It’s Mid-summer’s Day already – where has the time gone?
Work on Furness Railway No. 20 continues to progress with another pipe wrestling session taking place last Wednesday in an effort to complete the engine’s vacuum pipe system. The was much discussion about elbows and offsets with the conclusion that we had one elbow too many and an ‘S’ bend in the main pipe too few!
John Dixon arrived to see whether his homework, a new wooden pattress for one of FR 20’s numberplates, would pass the test – the previous pattress had succumbed to rot on the lower side. The result looked pretty good to us!
The painting of the front of the engine has now been completed and Ron and Tim polished and fitted the brass letters and numbers on to the buffer beam.
The Fluff team reached the stage where they needed to refit the fuel tank and John Davis and Phil are seen here loading it into the cab.
Most of the brake gear has now been fitted on to Wootton Hall‘s tender with just a few items still in production in the machine shop.
Alan, Ade and Tim headed over to Embsay on Friday to work on Cumbria‘s injectors which had been giving trouble. As previously described, a water leak into the dry steam pipe to the fireman’s side injector had been identified and it was decided to remove the associated clack box so that the pipe could be examined with an endoscope. The clack box had not been removed from the backhead of the firebox since it was fitted at the last overhaul and it proved resistant to most forms of persuasion to remove it. It was nearly three hours later that the nuts had been removed either through heat or had snapped off leaving all six studs requiring replacement. Even when the nuts had been removed, the clack box stubbornly refused to move until attacked with wedges driven between it and the backhead. Lunch was then taken around 3pm. After blanking off the delivery pipe on the backhead, the boiler was then topped up to reveal small traces of water leaking between the outside of the dry pipe and the backhead. This was the answer to the problem that we had been hoping for, as no one fancied having to renew a dry pipe. Once a set of tube expanders had been applied the water leak stopped. We now need six new studs and to clean up the surface of the clack box where it fits on to the backhead before refitting.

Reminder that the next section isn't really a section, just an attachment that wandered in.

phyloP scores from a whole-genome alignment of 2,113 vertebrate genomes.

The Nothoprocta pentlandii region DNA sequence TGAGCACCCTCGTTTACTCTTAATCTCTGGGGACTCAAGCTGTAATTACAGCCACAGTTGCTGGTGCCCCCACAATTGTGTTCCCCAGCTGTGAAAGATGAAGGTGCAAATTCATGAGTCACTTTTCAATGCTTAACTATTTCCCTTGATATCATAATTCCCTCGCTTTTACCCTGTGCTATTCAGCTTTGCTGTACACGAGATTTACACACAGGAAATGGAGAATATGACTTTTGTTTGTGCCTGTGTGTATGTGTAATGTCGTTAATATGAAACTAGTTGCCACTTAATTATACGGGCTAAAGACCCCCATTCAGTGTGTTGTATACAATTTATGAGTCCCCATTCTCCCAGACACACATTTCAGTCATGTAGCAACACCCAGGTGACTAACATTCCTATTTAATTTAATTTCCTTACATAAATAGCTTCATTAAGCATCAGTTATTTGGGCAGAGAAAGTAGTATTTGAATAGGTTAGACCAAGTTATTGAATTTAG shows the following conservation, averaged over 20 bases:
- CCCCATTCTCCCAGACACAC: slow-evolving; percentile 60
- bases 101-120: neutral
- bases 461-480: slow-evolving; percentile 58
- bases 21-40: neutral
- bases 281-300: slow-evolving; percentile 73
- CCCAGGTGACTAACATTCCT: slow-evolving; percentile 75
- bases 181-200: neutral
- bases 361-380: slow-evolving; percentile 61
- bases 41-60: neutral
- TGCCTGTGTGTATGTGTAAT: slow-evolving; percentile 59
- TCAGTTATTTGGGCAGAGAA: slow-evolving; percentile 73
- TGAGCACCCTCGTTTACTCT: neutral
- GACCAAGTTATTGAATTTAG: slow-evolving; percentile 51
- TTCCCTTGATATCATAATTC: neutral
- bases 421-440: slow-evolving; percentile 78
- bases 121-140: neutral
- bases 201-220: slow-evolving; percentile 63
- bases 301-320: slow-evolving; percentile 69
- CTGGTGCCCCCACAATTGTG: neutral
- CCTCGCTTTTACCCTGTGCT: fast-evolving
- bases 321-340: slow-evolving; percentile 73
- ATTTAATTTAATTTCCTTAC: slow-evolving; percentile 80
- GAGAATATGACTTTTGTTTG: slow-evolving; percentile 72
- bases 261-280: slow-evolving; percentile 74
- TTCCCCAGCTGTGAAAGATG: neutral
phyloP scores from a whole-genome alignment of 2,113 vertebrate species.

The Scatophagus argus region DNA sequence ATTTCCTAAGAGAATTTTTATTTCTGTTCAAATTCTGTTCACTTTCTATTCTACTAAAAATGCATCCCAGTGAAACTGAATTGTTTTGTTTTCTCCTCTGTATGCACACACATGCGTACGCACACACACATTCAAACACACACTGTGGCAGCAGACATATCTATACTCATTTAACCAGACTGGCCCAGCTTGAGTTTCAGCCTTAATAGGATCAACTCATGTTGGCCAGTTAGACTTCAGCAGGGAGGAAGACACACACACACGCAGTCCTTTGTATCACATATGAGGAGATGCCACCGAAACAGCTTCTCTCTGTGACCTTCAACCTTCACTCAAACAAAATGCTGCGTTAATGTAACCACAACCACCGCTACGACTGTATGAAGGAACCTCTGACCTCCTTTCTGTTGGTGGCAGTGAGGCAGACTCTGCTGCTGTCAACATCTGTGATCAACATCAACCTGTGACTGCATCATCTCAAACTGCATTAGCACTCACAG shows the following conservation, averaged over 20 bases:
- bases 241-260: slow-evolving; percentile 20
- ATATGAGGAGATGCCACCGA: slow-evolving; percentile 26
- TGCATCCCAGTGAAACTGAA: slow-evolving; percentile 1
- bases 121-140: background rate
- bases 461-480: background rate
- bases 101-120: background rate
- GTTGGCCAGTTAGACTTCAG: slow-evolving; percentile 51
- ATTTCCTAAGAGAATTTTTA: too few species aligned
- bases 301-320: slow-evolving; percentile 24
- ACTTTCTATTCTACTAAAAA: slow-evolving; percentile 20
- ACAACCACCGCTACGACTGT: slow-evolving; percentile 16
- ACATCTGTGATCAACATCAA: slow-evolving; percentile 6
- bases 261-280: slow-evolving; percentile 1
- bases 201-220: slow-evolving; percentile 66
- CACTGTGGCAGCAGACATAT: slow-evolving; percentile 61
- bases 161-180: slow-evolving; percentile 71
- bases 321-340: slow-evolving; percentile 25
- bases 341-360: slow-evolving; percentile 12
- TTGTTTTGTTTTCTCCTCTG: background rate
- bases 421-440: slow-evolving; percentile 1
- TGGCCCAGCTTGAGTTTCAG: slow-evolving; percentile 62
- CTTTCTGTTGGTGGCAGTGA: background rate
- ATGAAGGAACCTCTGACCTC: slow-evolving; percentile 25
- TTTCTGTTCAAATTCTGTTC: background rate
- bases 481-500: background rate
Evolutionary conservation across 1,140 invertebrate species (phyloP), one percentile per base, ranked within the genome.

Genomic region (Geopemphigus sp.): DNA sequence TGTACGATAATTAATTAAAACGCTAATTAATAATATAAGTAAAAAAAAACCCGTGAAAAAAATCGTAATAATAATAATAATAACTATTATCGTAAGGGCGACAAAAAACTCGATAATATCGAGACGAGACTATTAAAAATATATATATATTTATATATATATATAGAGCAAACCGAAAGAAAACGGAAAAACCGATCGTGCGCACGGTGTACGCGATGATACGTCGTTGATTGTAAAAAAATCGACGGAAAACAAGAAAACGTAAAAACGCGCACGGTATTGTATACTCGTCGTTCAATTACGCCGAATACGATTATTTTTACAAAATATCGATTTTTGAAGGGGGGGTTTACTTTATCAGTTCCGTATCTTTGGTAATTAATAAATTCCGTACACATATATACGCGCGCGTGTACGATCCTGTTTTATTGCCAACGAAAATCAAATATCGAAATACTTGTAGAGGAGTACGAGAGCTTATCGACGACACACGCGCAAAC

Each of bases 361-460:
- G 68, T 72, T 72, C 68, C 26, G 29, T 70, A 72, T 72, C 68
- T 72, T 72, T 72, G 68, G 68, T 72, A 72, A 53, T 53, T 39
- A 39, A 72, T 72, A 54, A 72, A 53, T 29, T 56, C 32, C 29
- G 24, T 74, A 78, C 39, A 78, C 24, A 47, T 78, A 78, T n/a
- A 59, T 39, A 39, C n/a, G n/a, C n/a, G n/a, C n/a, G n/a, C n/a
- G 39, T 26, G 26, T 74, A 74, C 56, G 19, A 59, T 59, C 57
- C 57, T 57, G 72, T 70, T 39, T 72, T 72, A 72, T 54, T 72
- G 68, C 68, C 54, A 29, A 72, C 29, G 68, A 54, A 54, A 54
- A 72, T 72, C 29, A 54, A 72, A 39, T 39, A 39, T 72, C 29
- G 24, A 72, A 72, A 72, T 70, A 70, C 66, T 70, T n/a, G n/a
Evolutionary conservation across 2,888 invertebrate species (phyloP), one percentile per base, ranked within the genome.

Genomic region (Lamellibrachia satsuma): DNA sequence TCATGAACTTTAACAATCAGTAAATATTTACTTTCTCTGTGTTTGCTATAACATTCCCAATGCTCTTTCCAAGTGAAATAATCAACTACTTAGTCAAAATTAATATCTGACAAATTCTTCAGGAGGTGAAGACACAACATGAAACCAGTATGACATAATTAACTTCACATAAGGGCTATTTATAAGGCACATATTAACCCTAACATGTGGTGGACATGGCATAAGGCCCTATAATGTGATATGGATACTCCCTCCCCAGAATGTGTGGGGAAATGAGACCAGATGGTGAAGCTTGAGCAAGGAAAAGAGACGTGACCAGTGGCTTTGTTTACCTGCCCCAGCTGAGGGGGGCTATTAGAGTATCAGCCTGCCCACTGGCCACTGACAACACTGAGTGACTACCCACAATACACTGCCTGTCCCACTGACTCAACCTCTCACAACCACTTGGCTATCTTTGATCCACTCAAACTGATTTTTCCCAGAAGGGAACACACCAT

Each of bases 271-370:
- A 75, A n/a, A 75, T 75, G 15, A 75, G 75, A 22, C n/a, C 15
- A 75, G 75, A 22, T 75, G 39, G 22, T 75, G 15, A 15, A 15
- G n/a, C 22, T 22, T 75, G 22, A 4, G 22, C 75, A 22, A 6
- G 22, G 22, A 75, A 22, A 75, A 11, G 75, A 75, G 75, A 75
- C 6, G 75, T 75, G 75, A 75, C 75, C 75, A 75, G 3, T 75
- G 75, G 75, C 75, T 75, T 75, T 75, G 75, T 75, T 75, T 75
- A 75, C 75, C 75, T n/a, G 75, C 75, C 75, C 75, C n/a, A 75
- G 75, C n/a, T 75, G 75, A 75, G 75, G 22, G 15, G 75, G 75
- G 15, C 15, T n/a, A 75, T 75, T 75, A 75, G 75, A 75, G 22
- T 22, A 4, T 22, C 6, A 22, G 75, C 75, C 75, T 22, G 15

There wasn’t time to fit the new set of cones that had been purchased for the fireman’s side injector, but it was possible to extract the handbrake shaft through the cab roof so that it could be taken back to Preston for attention. By then it was 6.30 and time to wrap up and go home. Needless to say, volunteers to assist for the next visit to Embsay will be very much welcomed!